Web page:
RICHMOND, Va. (WRIC) – Just days into his term as the 74th Governor of Virginia, Glenn Youngkin is getting push back on a new executive order allowing parents to opt their child out of school mask mandates.

The executive order was signed in the early hours of his administration, stating, “The parents of any child enrolled in a elementary or secondary school or a school based early childcare and educational program may elect for their children not to be subject to any mask mandate in effect at the child’s school or educational program.”

“If there’s one thing that hopefully everybody heard in November it is time to listen to parents,” Youngkin said while addressing reporters Saturday.

Several local school districts, like Richmond Public Schools, have doubled down on their mandates, saying they will remain in place.

Henrico Schools announced Sunday it will continue mask requirements inside school facilities and on school buses, citing a law that suggests Virginia schools should “provide such in-person instruction in a manner in which it adheres, to the maximum extent practicable, to any currently applicable mitigation strategies for early childhood care and education programs and elementary and secondary schools to reduce the transmission of COVID-19 that have been provided by the federal Centers for Disease Control and Prevention.”

Henrico leaders say while the school board and administration ‘respect that parents make decisions for their families; however, division leaders must make decisions for the collective safety of nearly 49,000 students and 10,000 employees.’

Currently, CDC guidance recommends universal mask wearing in schools for everyone 2-years-old and up, regardless of vaccination status.

8News legal analyst Russ Stone says the law can be up for interpretation, but an executive order does not supersede it.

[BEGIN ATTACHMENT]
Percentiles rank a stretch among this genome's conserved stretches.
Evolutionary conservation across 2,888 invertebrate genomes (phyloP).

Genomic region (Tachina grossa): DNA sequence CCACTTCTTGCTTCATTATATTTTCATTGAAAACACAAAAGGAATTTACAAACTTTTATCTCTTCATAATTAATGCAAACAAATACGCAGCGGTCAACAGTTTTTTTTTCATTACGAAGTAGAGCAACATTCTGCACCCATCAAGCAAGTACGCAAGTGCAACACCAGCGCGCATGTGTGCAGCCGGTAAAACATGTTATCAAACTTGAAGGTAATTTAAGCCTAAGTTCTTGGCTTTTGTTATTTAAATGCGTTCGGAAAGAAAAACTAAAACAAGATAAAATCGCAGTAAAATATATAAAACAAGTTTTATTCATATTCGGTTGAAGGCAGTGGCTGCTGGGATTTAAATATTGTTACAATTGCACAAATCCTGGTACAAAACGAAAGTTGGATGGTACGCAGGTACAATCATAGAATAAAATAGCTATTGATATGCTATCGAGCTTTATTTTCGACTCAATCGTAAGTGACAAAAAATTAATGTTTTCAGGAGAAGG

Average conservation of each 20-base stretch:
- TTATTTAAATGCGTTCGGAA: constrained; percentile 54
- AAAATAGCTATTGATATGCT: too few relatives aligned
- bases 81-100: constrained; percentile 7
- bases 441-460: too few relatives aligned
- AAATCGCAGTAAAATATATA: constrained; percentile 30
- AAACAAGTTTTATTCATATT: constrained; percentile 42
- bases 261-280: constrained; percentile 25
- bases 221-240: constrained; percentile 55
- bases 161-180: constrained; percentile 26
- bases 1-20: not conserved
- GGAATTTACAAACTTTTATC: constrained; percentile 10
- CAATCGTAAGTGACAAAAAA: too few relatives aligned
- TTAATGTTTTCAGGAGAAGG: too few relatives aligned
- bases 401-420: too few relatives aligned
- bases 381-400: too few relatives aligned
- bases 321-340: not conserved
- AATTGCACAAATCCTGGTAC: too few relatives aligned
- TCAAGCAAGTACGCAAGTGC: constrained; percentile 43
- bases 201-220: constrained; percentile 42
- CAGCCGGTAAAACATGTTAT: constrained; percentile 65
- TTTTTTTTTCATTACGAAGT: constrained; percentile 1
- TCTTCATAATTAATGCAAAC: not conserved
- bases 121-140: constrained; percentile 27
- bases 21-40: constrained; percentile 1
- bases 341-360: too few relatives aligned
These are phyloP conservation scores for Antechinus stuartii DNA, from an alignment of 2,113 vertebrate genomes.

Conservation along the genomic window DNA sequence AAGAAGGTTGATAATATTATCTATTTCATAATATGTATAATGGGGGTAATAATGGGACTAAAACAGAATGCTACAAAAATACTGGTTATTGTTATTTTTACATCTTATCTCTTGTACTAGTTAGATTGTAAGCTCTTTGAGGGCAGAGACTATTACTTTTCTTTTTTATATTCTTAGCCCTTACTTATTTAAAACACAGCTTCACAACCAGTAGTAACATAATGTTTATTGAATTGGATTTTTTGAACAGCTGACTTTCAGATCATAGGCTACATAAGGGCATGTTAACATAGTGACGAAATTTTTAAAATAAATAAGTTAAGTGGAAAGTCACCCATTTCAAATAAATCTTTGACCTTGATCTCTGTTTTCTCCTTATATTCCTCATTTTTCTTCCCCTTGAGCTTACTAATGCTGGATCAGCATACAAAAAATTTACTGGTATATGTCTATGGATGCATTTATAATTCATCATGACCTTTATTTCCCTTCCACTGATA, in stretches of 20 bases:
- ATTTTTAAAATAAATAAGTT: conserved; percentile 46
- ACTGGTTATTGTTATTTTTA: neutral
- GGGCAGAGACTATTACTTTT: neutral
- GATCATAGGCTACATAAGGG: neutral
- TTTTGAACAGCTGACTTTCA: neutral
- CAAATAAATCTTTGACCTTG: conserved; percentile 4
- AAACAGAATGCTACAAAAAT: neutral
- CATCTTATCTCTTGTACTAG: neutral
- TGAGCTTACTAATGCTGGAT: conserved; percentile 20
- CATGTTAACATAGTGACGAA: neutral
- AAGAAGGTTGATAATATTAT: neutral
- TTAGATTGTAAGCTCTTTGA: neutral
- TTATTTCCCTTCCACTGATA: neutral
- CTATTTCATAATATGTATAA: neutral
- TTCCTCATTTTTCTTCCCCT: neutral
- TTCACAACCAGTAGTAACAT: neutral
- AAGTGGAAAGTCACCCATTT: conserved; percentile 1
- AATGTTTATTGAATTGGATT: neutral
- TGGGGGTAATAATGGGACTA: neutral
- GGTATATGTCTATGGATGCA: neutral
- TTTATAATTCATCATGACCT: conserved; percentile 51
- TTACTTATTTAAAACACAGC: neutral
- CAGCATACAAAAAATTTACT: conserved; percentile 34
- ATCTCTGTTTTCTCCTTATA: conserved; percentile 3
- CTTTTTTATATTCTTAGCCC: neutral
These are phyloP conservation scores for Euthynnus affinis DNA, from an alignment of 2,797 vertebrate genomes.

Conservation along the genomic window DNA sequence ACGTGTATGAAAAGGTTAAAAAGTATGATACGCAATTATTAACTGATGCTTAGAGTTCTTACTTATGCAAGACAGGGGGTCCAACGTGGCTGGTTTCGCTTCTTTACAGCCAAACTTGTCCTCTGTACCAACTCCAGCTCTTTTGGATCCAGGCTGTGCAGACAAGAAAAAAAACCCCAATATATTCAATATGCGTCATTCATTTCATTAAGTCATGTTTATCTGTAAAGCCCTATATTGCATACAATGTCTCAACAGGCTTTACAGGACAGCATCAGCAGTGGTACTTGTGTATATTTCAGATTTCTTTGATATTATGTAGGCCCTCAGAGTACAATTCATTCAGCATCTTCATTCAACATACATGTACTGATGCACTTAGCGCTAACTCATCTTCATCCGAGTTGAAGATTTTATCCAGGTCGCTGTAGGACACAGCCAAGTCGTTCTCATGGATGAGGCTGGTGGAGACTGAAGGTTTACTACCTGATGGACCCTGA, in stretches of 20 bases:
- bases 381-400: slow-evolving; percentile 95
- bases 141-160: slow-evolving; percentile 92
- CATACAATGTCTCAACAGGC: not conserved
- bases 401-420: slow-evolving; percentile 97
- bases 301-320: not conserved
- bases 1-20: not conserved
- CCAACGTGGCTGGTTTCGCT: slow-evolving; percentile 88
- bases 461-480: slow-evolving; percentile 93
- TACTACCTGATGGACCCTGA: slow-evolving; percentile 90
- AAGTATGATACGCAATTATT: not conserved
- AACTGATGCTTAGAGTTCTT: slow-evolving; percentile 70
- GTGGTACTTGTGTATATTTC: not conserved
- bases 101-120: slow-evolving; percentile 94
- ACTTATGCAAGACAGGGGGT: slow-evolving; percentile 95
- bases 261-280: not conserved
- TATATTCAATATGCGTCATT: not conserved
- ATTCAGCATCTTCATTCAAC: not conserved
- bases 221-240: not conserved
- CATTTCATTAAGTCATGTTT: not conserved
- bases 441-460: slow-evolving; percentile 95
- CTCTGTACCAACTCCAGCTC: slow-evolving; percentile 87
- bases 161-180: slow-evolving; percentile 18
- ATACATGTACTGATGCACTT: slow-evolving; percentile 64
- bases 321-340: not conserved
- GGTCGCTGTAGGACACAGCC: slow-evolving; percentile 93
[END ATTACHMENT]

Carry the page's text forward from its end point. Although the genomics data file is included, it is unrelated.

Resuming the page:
“An executive order cannot trump a law,” he said. “The problem we have is – we don’t know exactly what that law says. Because it uses phrases like, ‘to the extent practicable,’ but who decides that?”

He adds if school boards challenge the order, the issue could ultimately be decided in court.

“This could play out in two ways,” he explained. “Say a school district says we are still requiring masks. Governor Youngkin would have to decide whether he wants to take legal action against that school. Or it could come about from a parent. If a particular parent said, ‘You know what, I don’t want my child wearing a mask because the Governor says we don’t have to.’ That parent could try and sue the school. One way or another it’s going to end up in a court somewhere if someone tries to push the issue.”

Stone’s advice is to follow what your local school district tells you to do.

“If a student doesn’t follow what the school board says, the student could get in trouble with that,” he said. “If the school board doesn’t follow what the Governor says, then the Governor will have to decide if he wants to decide them sue, take funding away from them or something from that nature. That will have to be decided in court.”

Henrico dad, Scott Edwards, is in support of parents’ choice.

“I believe I know what’s best for me and my kids,” he told 8News. “If masks are important to me and my family – by all means, my child will wear a mask. If it’s not, though, I should have the ability to say that so that way they can focus on their education versus sitting in class all day wearing a mask.”

Henrico mother of two, Laura Pho, wants the mask mandate to stay.

“As a community and part of a community, I think we need to look out for one another,” she said. “I think it’s part of the common good for our children to remain masked.”

Youngkin said his team will use every resource available to his administration to uphold his executive order. It takes effect Monday, January 24, 2022.